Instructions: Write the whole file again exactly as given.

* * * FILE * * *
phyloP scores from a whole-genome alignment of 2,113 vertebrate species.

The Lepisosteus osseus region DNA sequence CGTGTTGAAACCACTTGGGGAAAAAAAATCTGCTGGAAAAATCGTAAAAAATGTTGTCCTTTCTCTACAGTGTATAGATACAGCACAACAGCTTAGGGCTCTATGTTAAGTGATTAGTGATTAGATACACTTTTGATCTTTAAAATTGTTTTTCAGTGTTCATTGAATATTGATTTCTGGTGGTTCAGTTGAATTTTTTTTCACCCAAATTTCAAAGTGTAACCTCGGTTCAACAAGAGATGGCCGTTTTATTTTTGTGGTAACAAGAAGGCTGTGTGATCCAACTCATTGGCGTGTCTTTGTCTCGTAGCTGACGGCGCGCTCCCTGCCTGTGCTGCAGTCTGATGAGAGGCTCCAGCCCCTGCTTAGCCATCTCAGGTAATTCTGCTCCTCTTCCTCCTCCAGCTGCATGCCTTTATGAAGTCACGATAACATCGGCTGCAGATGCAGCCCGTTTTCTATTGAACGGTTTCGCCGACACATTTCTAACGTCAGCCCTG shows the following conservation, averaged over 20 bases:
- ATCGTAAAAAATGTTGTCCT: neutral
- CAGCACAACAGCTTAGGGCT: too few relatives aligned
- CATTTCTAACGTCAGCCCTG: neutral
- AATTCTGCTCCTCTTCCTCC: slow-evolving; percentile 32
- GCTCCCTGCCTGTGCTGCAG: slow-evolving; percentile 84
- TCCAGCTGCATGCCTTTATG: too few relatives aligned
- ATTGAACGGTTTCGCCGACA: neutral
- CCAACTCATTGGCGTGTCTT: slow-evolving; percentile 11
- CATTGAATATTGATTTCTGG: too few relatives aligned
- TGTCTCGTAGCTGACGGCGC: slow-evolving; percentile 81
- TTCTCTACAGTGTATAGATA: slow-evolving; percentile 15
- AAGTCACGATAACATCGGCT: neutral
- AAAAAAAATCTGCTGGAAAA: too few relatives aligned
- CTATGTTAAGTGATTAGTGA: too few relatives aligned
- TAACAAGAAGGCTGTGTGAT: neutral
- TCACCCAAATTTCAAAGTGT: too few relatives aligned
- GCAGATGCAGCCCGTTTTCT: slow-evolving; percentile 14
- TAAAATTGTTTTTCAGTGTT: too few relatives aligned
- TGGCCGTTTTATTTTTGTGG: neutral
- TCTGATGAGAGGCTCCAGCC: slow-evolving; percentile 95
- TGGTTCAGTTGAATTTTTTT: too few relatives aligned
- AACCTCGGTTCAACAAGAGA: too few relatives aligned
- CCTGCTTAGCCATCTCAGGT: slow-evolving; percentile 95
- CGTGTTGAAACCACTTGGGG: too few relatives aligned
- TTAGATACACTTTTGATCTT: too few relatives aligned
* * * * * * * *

phyloP scores from a whole-genome alignment of 2,113 vertebrate species.

The Lepisosteus osseus region DNA sequence CGTGTTGAAACCACTTGGGGAAAAAAAATCTGCTGGAAAAATCGTAAAAAATGTTGTCCTTTCTCTACAGTGTATAGATACAGCACAACAGCTTAGGGCTCTATGTTAAGTGATTAGTGATTAGATACACTTTTGATCTTTAAAATTGTTTTTCAGTGTTCATTGAATATTGATTTCTGGTGGTTCAGTTGAATTTTTTTTCACCCAAATTTCAAAGTGTAACCTCGGTTCAACAAGAGATGGCCGTTTTATTTTTGTGGTAACAAGAAGGCTGTGTGATCCAACTCATTGGCGTGTCTTTGTCTCGTAGCTGACGGCGCGCTCCCTGCCTGTGCTGCAGTCTGATGAGAGGCTCCAGCCCCTGCTTAGCCATCTCAGGTAATTCTGCTCCTCTTCCTCCTCCAGCTGCATGCCTTTATGAAGTCACGATAACATCGGCTGCAGATGCAGCCCGTTTTCTATTGAACGGTTTCGCCGACACATTTCTAACGTCAGCCCTG shows the following conservation, averaged over 20 bases:
- ATCGTAAAAAATGTTGTCCT: neutral
- CAGCACAACAGCTTAGGGCT: too few relatives aligned
- CATTTCTAACGTCAGCCCTG: neutral
- AATTCTGCTCCTCTTCCTCC: slow-evolving; percentile 32
- GCTCCCTGCCTGTGCTGCAG: slow-evolving; percentile 84
- TCCAGCTGCATGCCTTTATG: too few relatives aligned
- ATTGAACGGTTTCGCCGACA: neutral
- CCAACTCATTGGCGTGTCTT: slow-evolving; percentile 11
- CATTGAATATTGATTTCTGG: too few relatives aligned
- TGTCTCGTAGCTGACGGCGC: slow-evolving; percentile 81
- TTCTCTACAGTGTATAGATA: slow-evolving; percentile 15
- AAGTCACGATAACATCGGCT: neutral
- AAAAAAAATCTGCTGGAAAA: too few relatives aligned
- CTATGTTAAGTGATTAGTGA: too few relatives aligned
- TAACAAGAAGGCTGTGTGAT: neutral
- TCACCCAAATTTCAAAGTGT: too few relatives aligned
- GCAGATGCAGCCCGTTTTCT: slow-evolving; percentile 14
- TAAAATTGTTTTTCAGTGTT: too few relatives aligned
- TGGCCGTTTTATTTTTGTGG: neutral
- TCTGATGAGAGGCTCCAGCC: slow-evolving; percentile 95
- TGGTTCAGTTGAATTTTTTT: too few relatives aligned
- AACCTCGGTTCAACAAGAGA: too few relatives aligned
- CCTGCTTAGCCATCTCAGGT: slow-evolving; percentile 95
- CGTGTTGAAACCACTTGGGG: too few relatives aligned
- TTAGATACACTTTTGATCTT: too few relatives aligned